The 40m band was in average-good condition, with quite a bit of QSB on the signals. However I was very happy to have a constant stream of callers. Contact number 39 was another Park to Park, with Gerard VK2JNG/p who was activating the Durridgere Coordinated Conservation Area. I logged a total of 46 stations before callers ceased. I took the opportunity of heading down the band to 7.087. Marija had sent me a text to advise that Ian VK5MA/6 was in a park in Western Australia. I logged Ian who was in the Stirling Range National Park VKFF-0467, with a good 5/7 signal.
As it was the weekend for the IARU HF championships, I heard quite a few good signals coming in on 40m from Europe. But sadly the few stations I called were unable to hear my 40w signal. So I decided to try my luck on 20m.
Prior to calling CQ I had a tune around the band to see what conditions were like. I heard a few European stations but they were not very strong. But the North American stations were strong. I logged Greg NR6Q in California USA, and then 9A0HQ in Croatia. I then propped on 14.310 and prior to calling CQ I decided to place a post on the KFF Facebook page stating I was portable and looking for North American contacts. Soon after I had my first USA station in the log, Jeremy in Colorado. Hans VK6XN/p then called in, maritime mobile off the coast of Freemantle, running a Buddipole. Hans had a good 5/7 signal. My first maritime mobile contact whilst mobile…thanks Hans.
I was then called by Conny N5HC, Lee VK2LEE, and then Rob VK4AAC/p in VKFF-0187. I was pleasantly surprised to then get a string of DX callers from USA, Costa Rica, New Zealand, Canada, Japan, and Alaska. Amongst the DX I also logged a few more VK’s including Stuie VK8NSB in Darwin. Unfortunately the DX dried up quite quickly, so I tuned across the 20m band and logged a further 10 stations from USA, Czech Republic, Mexico, Germany, and the Canary Islands.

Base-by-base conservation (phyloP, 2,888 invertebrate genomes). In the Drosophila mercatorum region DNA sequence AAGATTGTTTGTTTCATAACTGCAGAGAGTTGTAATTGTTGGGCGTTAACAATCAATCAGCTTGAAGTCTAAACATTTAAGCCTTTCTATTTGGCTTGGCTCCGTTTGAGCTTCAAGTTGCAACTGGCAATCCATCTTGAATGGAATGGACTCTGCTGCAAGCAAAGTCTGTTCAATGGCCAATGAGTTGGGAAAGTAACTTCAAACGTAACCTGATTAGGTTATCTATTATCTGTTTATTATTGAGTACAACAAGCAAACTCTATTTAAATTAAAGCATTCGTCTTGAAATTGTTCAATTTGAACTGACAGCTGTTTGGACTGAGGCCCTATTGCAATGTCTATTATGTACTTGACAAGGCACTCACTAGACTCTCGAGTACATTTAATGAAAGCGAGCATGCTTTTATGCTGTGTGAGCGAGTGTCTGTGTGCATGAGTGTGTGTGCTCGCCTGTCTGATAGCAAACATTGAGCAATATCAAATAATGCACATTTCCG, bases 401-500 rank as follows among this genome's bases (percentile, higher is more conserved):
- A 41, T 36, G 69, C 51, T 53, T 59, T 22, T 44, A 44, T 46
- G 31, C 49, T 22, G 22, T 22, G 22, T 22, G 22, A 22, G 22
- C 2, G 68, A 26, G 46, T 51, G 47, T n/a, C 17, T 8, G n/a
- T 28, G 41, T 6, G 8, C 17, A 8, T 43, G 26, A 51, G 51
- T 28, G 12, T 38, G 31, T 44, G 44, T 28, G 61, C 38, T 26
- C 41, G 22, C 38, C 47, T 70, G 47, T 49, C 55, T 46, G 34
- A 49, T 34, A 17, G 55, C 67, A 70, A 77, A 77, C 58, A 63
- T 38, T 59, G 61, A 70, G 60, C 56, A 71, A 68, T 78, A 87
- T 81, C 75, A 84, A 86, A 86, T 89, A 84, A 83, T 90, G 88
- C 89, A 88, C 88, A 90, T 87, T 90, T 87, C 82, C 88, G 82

I then headed back to 40m where I logged a further 17 stations from VK2, VK3, VK4, VK5, VK6 and New Zealand. This included Jim VK5JW who was operating portable from a sheep station near Lake Eyre in the Far North of VK5. The band was becoming very busy and I was competing with a YV5 station ont he frequency from Venezuela, so I QSY’d to 7.152 where I logged another 3 VK’s, before heading off to the 80m band.
I called CQ on 3.610 and this was answered by Adam VK2YK, followed by Lou VK3ALB, and then Joe VK3MAB. Conditions on 80m were excellent, with a total of 14 stations logged from VK1, VK2, VK3, and VK5.
I had now surpassed 100 contacts for the activation. I decided to have one last quick listen on 40m hoping to log some North American stations. However, the few that I did call, could not hear me. I did however, log ZL6HQ and Warren ZL2AJ in New Zealand.
The temperature had dropped down to a very chilly 8 deg and it was about 5.30 p.m. local time, and time for me to pack up and head home. I was very happy, with a total of 114 QSO’s in the log, with some nice DX contacts.
I worked the following stations on 40m SSB:-
- VK4AAC/p (Freshwater National Park VKFF-0187)
- VK4SMA/p (Dwyers Scrub Conservation Park VKFF-1534)
- VK2JNG/p (Durridgere Co-ordinated Conservation Area VKFF-1314)
- VK5MA/6 (Stirling Range National Park VKFF-0467)
I worked the following stations on 20m SSB:-
- VK4AAC/p (Freshwater National Park VKFF-0187)
I worked the following stations on 80m SSB:-
Well done Paul. It’s becoming a struggle to hear anyone on 40m these days. 😉
Keep up the great work around VK5.
73 Andrew VK1AD
It’s amazing when a contest is on. There is that much activity on the bands. I suspect most of those that called me were the big gun DX stations. My linked dipole is a real sky warmer, so I must do something about a better DX antenna.
Great work and also another great award available.
Hopefully the Boomerang award will attract a bit of attention. I have got a bit of fine tuning of the award to do.